Healthy Life Tip Review each day
Pythagoras suggested that his students close their evening by reviewing the thoughts, words and deeds of the day. We need to be fair, impartial in our assessment. Where have we gone amiss? And what have we done about our misdeeds, our mis-spoken words? Gandhi advocated not letting the sun set on an apology that needs to be given. click here to keep reading....
A Word to the Wise The Lost Jewel - from the Mud's Very Depths
As the lost jewel may be recovered from the very depths of the tank’s mud, so can the most abandoned snatch himself from the mire….Good resolutions are the mind-painted pictures of good deeds: fancies, daydreams, whisperings of Buddhi [higher intuition] to Manas [mind]. If we encourage them they will not fade away like a dissolving mirage in the Shamo desert, but grow stronger and stronger until one’s whole life becomes the expression and outward proof of the divine motive within.
There are innumerable pages of your life-record still to be written up; fair and blank they are as yet. Child of your race and of your age, seize the diamond-pen and inscribe them with the history of noble deeds, days well-spent, years of holy striving. So will you win your way ever upward to the higher planes of spiritual consciousness. Faint not, fear not, be faithful to the ideal you can now dimly see.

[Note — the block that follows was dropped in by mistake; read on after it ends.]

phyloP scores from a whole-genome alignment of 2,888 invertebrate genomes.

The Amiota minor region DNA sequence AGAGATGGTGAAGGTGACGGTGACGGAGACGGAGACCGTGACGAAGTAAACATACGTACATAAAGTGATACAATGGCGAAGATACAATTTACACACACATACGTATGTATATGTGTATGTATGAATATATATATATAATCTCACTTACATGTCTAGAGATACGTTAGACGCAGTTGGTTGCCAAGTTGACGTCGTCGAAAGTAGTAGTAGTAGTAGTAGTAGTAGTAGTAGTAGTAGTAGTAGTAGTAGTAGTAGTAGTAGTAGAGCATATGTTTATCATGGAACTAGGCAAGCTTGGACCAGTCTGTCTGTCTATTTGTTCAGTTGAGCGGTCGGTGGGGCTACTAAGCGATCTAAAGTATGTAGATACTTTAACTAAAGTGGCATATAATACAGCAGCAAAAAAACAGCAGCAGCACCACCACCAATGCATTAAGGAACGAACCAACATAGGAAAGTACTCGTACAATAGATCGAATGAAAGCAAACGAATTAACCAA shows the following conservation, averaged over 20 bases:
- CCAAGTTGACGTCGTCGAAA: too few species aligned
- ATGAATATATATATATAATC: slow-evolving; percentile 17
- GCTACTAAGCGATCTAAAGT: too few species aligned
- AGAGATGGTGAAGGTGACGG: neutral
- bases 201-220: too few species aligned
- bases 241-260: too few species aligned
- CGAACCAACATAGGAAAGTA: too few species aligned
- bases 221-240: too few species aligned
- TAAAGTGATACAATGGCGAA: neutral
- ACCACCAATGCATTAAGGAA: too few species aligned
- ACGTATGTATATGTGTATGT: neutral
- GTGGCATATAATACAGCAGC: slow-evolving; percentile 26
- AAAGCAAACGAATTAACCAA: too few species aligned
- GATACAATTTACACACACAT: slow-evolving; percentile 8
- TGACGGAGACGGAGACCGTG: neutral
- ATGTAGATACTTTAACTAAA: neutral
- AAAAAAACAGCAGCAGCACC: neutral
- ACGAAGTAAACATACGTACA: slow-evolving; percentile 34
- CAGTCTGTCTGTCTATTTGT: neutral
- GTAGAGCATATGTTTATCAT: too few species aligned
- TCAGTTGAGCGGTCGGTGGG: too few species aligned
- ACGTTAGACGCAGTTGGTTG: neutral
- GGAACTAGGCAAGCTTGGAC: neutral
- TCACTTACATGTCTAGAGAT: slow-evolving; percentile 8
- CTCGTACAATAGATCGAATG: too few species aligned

Mahatma K. H.
Capture your good intention and ride it into your future!
About the Author
Renée Tillotson, Director, founded Still & Moving Center for teaching mindful movement arts from around the globe. She is inspired by the Joy and moving meditation she experiences in the practice of Nia, and by the lifelong learning shared at the Institute of World Culture in Santa Barbara, California. She intends that Still & Moving Center always be filled with laughter and friendship!